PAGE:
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Entertainment Briefs

Saturday October 05, 2002

San Francisco Opera projects $7.7 million deficit 

SAN FRANCISCO – The San Francisco Opera has projected a $7.7 million deficit for the 2002 fiscal year. 

The downturn in the Bay Area’s economy and the impact of the Sept. 11 terrorist attacks resulted in poor ticket sales, said Elizabeth Connell Nielsen, a spokeswoman for the opera. 

“We estimated a reduction of approximately $2.5 million in single-ticket sales as a direct result of 9/11,” she said Thursday. 

Two-thirds of the opera company’s shows opened after the terrorist attacks between September and November. 

Connell Nielsen explained that the company’s September 2002 opening of the gala production of Saint Francois d’Assise has not contributed to the fiscal 2002 deficit since it opened after the fiscal year’s end in July. 

Unlike other forms of art, opera costs cannot be cut at the last minute, Connell Nielsen said. 

“Opera has fixed costs that are set four to five years in advance,” she said. 

The unexpected economic downturn also resulted in a dramatic drop in donations to the opera, she said. 


Gaiman wins ‘Spawn’ suit  

MADISON, Wis. – A federal jury has upheld writer Neil Gaiman’s claim that he co-authored two characters in the “Spawn” comic books. 

Following Thursday’s decision, arbitrators must decide how much money series creator Todd McFarlane owes Gaiman for co-creating the characters Medieval Spawn and Cogliostro in an early “Spawn” issue. 

They also will decide how much McFarlane must pay Gaiman for not crediting him with writing part of another “Spawn” issue.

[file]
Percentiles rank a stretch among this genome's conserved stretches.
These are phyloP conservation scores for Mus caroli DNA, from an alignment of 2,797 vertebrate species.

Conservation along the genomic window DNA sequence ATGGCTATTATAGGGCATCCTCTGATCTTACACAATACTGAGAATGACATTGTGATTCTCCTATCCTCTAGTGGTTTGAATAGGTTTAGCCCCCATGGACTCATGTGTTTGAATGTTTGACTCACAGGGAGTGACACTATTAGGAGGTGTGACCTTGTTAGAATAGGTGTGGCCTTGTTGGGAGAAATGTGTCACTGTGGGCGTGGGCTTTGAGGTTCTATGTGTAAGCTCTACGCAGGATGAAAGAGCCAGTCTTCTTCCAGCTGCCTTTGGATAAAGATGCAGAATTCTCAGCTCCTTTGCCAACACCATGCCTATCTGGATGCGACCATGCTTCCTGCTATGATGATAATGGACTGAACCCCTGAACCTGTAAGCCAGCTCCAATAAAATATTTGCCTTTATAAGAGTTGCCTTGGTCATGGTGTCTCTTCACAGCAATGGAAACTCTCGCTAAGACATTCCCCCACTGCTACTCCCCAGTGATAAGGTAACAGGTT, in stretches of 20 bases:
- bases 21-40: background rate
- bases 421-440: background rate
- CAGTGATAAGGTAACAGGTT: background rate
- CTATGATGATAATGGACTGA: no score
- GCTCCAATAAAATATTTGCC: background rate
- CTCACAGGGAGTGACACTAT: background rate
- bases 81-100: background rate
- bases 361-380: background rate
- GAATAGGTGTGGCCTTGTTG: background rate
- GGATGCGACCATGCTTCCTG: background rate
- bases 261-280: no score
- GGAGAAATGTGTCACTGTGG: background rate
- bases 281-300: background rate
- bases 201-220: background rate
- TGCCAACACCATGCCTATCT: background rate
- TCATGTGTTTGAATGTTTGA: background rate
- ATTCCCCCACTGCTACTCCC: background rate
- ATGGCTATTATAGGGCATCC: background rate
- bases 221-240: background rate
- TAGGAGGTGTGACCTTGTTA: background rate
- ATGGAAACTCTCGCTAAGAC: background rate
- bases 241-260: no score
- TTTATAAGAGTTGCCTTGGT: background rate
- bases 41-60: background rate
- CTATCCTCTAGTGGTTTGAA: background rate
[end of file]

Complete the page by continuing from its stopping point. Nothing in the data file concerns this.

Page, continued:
Gaiman, author of the novel “American Gods” and “Sandman” comic books, lives in Menomonie in central Wisconsin. 

His lawsuit in U.S. District Court claimed McFarlane used Cogliostro, Medieval Spawn, and another character Gaiman created, Angela, without his authorization. 

Gaiman’s lawsuit also alleged McFarlane made a wrongful claim to Miracleman, a character in a comic book series Gaiman co-wrote with Alan Moore. The jury agreed. 

Afterward, McFarlane and Gaiman obliged a young fan by autographing a collaborative issue of “Spawn” that had landed them in court. 


National Enquirer to publish celebrity books 

NEW YORK – Scandal is headed for your bookstore. The National Enquirer is starting a line of true crime and celebrity books, with works planned on the Kennedys, Michael Jackson, O.J. Simpson and other tabloid favorites. 

“When we do a story, we do an enormous amount of research and interviews that never make it into the paper,” said Val Virga, president of the newly formed book division of American Media Inc., parent company of The National Enquirer.